It was 3:00 in the morning. She stumbled into our room, ran into the wall, and landed in a pile on her dog bed. My husband flipped on the lights and we rushed to her side, thinking our 13 year-old golden retriever was having a stroke. When she had settled down, we loaded her into the back of our minivan and my husband took her to the emergency vet. My biggest fear was that she would not be coming home. To our immense relief, the vet diagnosed Summer not with a stroke, but with vertigo.
Summer spent the next two days in the emergency vet. She was dehydrated, since she was nauseated and didn’t want to drink or eat, so they started an IV to get fluids in her. When we picked her up after the weekend, they rolled her out to us on a cart, since she was still unable to walk on her own. We carried her out to go potty and hand fed her for the next week, and slowly, she made a full recovery.
What is vertigo?
If you have experienced vertigo, you know it is not a walk in the park. Vertigo can make one feel like he/she is swaying or being pulled to one direction. A friend who had vertigo once told me she was ok as long as her eyes were closed, but as soon as she opened them, the room started spinning and she didn’t know which way was up or down. So, imagine a dog going through this type of sensation, not understanding what is happening. It can be very scary!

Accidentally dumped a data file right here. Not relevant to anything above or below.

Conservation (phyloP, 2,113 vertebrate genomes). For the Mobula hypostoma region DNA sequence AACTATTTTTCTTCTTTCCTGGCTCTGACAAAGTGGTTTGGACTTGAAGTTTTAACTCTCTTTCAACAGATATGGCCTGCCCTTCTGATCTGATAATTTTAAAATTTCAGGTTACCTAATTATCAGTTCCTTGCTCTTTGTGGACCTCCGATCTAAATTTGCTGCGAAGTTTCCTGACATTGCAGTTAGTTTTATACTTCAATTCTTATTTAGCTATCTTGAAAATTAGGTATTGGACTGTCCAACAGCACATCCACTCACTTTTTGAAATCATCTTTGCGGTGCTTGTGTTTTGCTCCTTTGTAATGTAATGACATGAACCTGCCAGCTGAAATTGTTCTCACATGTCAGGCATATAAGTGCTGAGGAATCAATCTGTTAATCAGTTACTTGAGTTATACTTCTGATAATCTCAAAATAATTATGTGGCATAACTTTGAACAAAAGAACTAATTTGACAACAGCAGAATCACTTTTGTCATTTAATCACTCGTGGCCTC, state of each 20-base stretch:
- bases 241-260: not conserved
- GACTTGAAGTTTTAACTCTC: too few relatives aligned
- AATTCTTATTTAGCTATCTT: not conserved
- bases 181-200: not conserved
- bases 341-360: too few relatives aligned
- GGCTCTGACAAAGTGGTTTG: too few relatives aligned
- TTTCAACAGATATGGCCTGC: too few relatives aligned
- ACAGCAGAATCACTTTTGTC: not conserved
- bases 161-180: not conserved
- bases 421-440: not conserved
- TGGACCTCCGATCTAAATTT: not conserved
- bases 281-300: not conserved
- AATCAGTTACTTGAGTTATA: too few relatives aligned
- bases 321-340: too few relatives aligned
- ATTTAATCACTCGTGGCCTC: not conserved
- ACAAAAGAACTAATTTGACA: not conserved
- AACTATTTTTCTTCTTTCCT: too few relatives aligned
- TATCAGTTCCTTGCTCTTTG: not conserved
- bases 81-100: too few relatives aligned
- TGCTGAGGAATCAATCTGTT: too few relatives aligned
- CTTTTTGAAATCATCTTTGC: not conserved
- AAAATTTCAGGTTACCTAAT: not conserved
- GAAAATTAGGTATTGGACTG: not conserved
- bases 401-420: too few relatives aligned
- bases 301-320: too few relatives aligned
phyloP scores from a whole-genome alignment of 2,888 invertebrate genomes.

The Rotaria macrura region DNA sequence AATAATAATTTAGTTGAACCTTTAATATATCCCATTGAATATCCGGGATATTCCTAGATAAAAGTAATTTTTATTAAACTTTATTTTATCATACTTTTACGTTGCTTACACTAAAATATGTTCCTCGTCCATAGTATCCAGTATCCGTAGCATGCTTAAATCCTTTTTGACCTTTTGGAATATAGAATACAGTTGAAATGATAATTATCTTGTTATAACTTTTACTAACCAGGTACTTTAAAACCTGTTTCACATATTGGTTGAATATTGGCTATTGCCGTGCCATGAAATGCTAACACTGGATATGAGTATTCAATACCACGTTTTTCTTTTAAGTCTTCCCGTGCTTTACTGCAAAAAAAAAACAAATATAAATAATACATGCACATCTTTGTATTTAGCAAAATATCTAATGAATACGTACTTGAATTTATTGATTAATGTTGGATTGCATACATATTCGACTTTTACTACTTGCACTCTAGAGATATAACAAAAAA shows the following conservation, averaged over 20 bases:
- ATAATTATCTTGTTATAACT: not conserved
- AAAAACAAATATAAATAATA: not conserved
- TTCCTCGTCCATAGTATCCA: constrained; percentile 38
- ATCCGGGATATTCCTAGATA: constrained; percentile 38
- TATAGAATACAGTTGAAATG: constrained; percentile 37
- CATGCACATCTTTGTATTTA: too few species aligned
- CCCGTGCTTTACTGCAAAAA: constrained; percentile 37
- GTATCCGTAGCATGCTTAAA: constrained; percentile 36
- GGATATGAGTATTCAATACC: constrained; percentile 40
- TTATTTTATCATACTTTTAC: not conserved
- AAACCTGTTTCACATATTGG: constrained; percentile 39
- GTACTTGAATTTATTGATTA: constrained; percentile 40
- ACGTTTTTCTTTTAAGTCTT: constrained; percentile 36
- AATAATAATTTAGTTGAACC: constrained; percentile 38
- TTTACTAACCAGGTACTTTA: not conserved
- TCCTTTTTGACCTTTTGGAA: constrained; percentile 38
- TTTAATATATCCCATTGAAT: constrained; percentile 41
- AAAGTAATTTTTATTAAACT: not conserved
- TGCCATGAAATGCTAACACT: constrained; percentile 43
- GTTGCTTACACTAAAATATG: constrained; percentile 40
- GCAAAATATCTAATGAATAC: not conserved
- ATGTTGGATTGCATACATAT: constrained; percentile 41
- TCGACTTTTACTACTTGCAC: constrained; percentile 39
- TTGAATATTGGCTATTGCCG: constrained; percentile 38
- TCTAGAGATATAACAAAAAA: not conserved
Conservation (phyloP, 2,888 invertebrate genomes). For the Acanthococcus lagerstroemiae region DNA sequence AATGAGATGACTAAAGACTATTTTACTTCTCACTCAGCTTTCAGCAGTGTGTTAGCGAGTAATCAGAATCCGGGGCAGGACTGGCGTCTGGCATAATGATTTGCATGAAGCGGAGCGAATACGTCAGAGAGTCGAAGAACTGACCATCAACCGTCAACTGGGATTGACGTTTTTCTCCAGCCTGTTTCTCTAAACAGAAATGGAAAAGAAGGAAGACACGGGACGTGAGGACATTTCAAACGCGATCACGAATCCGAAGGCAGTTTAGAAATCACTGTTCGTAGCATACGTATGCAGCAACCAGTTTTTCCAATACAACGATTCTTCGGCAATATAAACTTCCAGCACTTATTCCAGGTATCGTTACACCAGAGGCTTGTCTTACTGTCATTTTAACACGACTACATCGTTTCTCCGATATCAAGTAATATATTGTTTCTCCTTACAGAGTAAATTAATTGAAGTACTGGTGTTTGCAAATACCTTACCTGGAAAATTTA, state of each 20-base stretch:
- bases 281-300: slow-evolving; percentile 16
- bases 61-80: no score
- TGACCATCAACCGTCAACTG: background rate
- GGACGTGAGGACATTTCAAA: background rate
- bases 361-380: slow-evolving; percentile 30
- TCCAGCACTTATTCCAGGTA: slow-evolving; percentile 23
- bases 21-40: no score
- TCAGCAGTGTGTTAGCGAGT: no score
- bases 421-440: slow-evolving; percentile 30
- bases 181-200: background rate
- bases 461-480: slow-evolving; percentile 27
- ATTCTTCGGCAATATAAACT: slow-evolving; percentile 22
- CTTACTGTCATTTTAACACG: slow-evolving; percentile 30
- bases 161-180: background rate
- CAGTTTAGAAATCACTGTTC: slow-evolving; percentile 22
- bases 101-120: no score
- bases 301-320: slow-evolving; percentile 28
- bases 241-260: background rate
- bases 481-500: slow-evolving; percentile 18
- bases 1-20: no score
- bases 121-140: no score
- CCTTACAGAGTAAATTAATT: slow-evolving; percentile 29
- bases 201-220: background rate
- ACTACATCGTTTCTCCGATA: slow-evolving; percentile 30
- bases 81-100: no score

Fast forward two years, and we knew our beloved pooch was showing similar symptoms of vertigo. This time we knew what to do, and this case was not as bad as the first one. Having been through vertigo twice, I’ve picked up a tip or two along the way. Here are some common signs to alert you that your dog is experiencing vertigo, and a few things you can do to help him/her through it.
Signs and symptoms of vertigo in dogs
head tilting to the side (may not appear at first)
unsteadiness, possibly falling down
circling in one direction (inability to turn the other way)
eyes flicking back and forth, especially when lying on back
unwillingness to eat or drink (due to nausea)
What to do if you think your dog has vertigo
If you suspect your dog is experiencing vertigo, it is important to have him/her seen by a vet to rule out other possible diagnoses, such as an ear infection, a tumor, or a cranial mass. But if your dog suddenly starts turning in circles and refusing to eat, chances are it is a case of vertigo. And this is a good thing--vertigo usually goes away on its own.
How to help a dog with vertigo
your vet may prescribe you anti-nausea medication
assist your dog when going out - we used a towel under Summer’s hips to hold her as she used the bathroom
hand feed and water your dog - we used a syringe to squirt water or chicken broth in Summer’s mouth
protect your dog from falls--restrict your dog from going up or down stairs
Understanding a vertigo diagnosis
Vertigo can be a scary thing for a pet owner, but the prognosis is usually good. My vet told me he has seen young dogs rebound and make full recoveries in a few days. When older dogs are diagnosed with vertigo (also known as “Old Dog” Vestibular Disease), the recovery period is usually more like 7-10 days. Some dogs never lose the head tilt, even though their sense of balance has returned.
Let pet insurance help!
The key to managing vertigo is to get a handle on the symptoms. Eventually, it'll resolve itself. And if your dog is prone to vertigo, like ours, you'll be ready with your bag of tricks if vertigo strikes. As you can imagine, a stay at the emergency vet clinic can be expensive, which is why pet insurance is a great option for pet owners! Enroll in pet insurance before your pup isn't feeling well so that when an issue arises, you can choose the best treatment without worrying over the cost. Get a quote!